Although VA (by accelerometer recordings)was similar over the 72h observation periods, day time activity (06:30h – 18:29h) was found to be significantly higher 1 compared to night time activity (18:30h – 06:29h) for all horses. The higher activity levels recorded during the day time could be attributed especially to behaviour around feeding time (Figure 2). Increased activity levels have previously been recorded as anticipation behaviour (Cooper and Mason, 1998; Cooper et al., 2000; Cooper et al., 2005). However, in contrast to these studies, it is important to note that none of the horses in the current study performed any stereotypical behaviours. It can therefore be suggested that anticipation of feeding can result in an increase in activity in horses in general, not just those with stereotypies. Day time activity did not differ significantly between the two groups (Table 2), suggesting further that activity on the yard and the horses’ exercise and feeding regimen strongly influenced day time VA levels. Indeed, horses have previously been shown to spend significantly less time resting after exercise and more time feeding and drinking (Caanitz et al., 1991).
Although no visual observations were undertaken during the night time, it may be presumed that horses spent the majority of their time resting and ingesting hay, as reported by Greening et al. (2013). It is of interest to note that there was a trend for VA levels to be higher for horses in Group H. Horses were all stabled on a combination of rubber matting and shavings, limiting the variable of bedding on behaviour and activity patterns during the night time period (Greening et al., 2013). The difference between the two groups may potentially be the result of large individual differences within a relatively small sample size. Therefore, it is suggested that a larger sample size would be required to ascertain this. Although VA levels during turn-out were not evaluated during this study, this should also be considered as an influencing factor for differences in daily DE requirements between similar horses.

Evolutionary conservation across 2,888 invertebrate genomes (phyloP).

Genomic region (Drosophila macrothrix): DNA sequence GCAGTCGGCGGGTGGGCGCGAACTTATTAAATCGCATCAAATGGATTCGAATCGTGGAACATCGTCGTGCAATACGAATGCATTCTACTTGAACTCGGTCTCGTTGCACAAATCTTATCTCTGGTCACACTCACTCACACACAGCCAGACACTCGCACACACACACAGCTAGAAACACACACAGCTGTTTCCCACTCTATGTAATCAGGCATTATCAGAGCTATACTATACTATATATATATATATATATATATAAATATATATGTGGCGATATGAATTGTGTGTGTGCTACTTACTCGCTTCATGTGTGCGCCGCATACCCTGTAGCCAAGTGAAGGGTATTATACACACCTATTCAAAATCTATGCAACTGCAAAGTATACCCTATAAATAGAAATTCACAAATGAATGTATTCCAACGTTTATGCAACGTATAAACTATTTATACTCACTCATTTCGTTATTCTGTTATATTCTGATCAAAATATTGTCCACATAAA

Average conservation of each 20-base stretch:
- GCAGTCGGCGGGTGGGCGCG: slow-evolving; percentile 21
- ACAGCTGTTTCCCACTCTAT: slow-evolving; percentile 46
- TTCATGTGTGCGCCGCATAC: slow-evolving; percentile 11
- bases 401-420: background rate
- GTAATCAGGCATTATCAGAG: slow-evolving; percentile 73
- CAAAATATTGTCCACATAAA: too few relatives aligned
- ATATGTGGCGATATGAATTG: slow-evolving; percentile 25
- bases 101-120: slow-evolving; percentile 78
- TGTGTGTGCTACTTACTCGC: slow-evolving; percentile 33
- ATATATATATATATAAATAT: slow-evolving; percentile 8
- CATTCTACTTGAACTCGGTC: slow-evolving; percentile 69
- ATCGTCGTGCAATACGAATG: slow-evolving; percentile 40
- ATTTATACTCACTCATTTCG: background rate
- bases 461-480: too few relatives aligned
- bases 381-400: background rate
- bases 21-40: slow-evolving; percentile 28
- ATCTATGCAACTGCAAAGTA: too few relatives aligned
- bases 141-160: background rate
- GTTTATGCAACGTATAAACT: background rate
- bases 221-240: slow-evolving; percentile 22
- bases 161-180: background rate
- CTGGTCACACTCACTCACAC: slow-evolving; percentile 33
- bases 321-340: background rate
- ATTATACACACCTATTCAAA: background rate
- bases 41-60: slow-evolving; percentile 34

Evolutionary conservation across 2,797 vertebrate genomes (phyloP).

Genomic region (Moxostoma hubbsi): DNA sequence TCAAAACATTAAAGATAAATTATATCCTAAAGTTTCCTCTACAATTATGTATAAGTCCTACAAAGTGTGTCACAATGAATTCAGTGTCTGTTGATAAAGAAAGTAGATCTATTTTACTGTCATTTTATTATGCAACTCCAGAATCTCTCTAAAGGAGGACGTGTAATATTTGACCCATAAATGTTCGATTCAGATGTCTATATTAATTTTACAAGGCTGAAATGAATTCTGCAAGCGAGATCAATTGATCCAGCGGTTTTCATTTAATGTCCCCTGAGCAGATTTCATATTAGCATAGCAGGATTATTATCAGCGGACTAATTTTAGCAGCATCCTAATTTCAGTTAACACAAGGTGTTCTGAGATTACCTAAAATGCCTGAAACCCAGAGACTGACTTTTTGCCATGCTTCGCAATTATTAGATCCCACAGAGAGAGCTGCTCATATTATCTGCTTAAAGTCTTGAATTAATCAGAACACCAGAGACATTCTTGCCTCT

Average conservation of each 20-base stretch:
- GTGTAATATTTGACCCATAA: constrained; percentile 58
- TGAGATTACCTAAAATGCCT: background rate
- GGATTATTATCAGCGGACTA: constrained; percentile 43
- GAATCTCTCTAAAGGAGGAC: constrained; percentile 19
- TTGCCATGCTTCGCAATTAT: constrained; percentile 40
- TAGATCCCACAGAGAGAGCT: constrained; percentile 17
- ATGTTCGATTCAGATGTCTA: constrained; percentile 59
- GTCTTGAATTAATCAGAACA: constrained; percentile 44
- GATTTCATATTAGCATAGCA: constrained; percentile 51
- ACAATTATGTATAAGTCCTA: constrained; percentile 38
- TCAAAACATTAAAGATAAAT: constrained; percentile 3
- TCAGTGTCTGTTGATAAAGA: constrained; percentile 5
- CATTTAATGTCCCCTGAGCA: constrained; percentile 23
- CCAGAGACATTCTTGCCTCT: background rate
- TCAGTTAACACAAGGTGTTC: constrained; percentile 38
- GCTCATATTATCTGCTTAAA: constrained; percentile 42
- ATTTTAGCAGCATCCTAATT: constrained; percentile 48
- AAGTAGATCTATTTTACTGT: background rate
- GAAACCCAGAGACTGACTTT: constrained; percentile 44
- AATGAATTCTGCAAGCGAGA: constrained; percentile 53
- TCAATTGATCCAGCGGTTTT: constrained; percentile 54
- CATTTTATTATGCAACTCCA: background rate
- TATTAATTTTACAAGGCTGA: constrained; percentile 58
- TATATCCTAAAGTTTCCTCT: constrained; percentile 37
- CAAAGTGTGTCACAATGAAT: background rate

The present study objectively measured the voluntary non-structured activity levels of stabled, general purpose horses with no stereotypical behaviours. Differences in VA between horses could not explain the difference in estimated DE requirements between pairs of animals of a similar age with similar BW, workload, etc., although the trend for differences over night might suggest a small role.
We would like to acknowledge Hartpury College and SPILLERS for the funding of this project and would like to thank the yard staff, riding instructors and students at Hartpury College for their help during this study.